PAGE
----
It is a very curious route because it is marked by more than a hundred stone pylons, built in the eighteenth century, which were used for orientation in times of snow and frequent fog at this altitude. The road has been declared an Asset of Cultural Interest (BIC). It is also known as Camino de Jaime I because there is evidence that this king walked it on some occasions marching towards the conquest of Valencia.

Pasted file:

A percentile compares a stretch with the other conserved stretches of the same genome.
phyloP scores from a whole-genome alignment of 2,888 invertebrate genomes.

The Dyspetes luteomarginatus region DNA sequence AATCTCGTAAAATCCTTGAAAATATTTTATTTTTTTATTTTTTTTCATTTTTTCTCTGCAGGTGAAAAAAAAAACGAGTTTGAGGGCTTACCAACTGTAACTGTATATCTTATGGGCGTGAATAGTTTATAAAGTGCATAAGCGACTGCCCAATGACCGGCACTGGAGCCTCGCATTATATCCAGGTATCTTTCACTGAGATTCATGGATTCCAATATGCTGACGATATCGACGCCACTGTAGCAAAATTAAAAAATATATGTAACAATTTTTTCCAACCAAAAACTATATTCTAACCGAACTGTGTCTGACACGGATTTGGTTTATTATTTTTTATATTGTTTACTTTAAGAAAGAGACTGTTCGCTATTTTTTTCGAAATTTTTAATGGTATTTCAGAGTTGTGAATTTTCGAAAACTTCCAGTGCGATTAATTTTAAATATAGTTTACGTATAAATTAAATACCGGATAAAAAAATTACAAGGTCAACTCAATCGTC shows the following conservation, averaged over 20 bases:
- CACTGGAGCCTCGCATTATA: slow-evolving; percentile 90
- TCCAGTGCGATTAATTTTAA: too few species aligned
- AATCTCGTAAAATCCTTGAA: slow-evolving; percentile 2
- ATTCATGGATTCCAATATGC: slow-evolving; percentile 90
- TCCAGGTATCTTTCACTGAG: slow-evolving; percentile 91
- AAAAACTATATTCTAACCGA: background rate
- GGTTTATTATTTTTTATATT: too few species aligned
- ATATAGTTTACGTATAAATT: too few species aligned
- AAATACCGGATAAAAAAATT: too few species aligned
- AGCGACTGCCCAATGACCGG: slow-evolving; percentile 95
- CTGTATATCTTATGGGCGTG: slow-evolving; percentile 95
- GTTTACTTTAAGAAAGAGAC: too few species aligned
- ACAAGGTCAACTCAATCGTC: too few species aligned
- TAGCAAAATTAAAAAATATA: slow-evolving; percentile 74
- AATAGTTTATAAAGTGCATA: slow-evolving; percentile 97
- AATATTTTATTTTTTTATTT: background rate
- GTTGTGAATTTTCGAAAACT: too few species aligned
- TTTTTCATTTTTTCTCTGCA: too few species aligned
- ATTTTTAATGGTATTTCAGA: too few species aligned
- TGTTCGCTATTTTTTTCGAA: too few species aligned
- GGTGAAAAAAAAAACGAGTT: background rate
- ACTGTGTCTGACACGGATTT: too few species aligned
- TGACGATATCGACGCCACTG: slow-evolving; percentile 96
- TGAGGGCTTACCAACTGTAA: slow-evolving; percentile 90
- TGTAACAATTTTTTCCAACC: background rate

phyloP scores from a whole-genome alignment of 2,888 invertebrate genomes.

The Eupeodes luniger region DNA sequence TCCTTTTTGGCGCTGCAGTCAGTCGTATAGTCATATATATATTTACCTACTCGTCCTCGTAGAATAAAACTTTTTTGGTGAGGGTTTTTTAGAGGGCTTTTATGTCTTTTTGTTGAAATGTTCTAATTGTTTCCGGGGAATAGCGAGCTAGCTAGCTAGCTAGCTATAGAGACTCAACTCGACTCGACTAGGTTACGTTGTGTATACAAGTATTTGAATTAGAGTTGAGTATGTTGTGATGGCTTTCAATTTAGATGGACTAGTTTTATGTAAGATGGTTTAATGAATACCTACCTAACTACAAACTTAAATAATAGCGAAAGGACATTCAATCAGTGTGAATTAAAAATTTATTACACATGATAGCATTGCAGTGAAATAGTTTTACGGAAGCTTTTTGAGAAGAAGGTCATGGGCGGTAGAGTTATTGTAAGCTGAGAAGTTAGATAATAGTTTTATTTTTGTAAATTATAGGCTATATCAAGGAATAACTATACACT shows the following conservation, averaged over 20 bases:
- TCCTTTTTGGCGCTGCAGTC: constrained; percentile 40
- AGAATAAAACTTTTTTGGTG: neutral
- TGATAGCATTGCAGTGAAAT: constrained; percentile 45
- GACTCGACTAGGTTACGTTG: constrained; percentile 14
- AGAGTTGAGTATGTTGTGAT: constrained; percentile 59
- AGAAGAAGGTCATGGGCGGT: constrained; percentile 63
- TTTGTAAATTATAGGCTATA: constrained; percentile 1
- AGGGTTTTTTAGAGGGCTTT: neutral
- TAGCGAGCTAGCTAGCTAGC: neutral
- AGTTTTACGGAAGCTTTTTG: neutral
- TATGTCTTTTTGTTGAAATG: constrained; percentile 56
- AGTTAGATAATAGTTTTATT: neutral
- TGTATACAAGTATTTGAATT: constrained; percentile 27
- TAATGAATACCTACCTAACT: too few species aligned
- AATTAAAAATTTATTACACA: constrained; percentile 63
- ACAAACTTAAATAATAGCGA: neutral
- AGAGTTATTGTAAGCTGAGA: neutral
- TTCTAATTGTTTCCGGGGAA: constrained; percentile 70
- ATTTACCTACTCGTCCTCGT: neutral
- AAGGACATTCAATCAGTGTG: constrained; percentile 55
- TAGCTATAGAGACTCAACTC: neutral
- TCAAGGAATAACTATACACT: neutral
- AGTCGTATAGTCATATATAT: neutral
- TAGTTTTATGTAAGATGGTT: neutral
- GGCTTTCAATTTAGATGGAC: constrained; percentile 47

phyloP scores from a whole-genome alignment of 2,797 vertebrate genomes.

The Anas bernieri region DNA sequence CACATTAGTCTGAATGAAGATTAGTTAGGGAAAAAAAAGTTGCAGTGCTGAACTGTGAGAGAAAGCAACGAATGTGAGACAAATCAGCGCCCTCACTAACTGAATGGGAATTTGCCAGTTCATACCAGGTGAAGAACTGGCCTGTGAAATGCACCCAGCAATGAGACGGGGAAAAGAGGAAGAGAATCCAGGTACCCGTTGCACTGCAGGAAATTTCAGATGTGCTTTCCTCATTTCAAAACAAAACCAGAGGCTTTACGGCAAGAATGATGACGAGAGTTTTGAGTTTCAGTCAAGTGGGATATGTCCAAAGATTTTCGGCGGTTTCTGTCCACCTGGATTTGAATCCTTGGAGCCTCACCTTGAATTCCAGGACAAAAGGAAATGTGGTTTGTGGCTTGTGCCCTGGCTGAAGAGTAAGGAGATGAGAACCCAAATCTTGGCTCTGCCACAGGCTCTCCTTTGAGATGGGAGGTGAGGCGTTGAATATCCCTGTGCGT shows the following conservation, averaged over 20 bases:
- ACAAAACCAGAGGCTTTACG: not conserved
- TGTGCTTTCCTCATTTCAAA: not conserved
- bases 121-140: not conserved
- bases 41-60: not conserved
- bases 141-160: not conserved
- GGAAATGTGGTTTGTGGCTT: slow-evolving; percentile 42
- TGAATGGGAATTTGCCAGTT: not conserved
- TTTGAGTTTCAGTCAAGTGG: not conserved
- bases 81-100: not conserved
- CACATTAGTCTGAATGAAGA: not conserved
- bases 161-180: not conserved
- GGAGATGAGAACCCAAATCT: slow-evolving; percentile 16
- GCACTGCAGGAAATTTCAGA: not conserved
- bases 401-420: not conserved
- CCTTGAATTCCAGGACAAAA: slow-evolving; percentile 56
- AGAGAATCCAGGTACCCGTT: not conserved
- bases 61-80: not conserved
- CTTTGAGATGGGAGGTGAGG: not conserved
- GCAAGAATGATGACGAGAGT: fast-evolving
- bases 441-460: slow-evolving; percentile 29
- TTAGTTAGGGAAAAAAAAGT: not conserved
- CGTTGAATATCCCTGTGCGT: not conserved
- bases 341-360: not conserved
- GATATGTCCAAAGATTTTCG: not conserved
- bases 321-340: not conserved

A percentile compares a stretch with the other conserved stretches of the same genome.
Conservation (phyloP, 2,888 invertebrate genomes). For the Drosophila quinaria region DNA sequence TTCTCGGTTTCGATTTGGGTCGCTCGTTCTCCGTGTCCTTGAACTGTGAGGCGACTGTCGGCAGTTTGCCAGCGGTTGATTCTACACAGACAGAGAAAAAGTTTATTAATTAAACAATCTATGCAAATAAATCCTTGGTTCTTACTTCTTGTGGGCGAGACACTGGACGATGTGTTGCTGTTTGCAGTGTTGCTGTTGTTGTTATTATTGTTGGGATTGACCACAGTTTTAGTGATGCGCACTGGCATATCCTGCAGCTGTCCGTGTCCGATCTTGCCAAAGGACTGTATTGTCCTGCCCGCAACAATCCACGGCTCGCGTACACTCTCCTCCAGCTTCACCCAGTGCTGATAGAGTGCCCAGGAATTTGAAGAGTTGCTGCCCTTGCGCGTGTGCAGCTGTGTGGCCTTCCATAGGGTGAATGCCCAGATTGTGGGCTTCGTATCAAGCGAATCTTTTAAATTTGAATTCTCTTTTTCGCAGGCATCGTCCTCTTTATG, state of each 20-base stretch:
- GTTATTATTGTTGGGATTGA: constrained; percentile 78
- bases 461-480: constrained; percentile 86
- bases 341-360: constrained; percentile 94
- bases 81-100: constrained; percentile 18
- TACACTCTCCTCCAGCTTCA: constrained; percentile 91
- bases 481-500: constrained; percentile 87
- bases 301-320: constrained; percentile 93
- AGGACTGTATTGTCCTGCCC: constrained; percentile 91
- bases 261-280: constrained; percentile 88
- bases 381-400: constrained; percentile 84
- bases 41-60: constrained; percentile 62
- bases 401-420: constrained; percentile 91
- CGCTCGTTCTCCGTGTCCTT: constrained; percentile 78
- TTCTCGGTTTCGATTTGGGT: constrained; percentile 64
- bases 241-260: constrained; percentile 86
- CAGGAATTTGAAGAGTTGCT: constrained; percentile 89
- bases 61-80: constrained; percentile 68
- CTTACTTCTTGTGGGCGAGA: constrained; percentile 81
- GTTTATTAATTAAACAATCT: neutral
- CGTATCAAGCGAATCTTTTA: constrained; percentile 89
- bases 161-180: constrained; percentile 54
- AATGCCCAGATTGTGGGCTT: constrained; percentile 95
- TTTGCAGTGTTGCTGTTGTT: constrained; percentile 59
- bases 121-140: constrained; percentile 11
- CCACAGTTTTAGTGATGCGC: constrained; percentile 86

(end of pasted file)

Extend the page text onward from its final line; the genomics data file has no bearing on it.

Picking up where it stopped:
From Allepuz, we ascend the rocky outcrop above the hamlet until we reach the San Cristóbal peirón. Next to it begins the succession of stone pylons of more than 2 meters high, which indicate the direction to follow. A short stretch of trail ascends the Loma de la Hiedra. Halfway, the route enters a small pine forest and continues in a northeasterly direction to the paridera del Rallao, where another stretch of path of great beauty begins. The path descends to the water spring that supplies the Tosco sawmill, crosses the road and continues on the other side of the Pavías ravine, ending in Villarroya de los Pinares.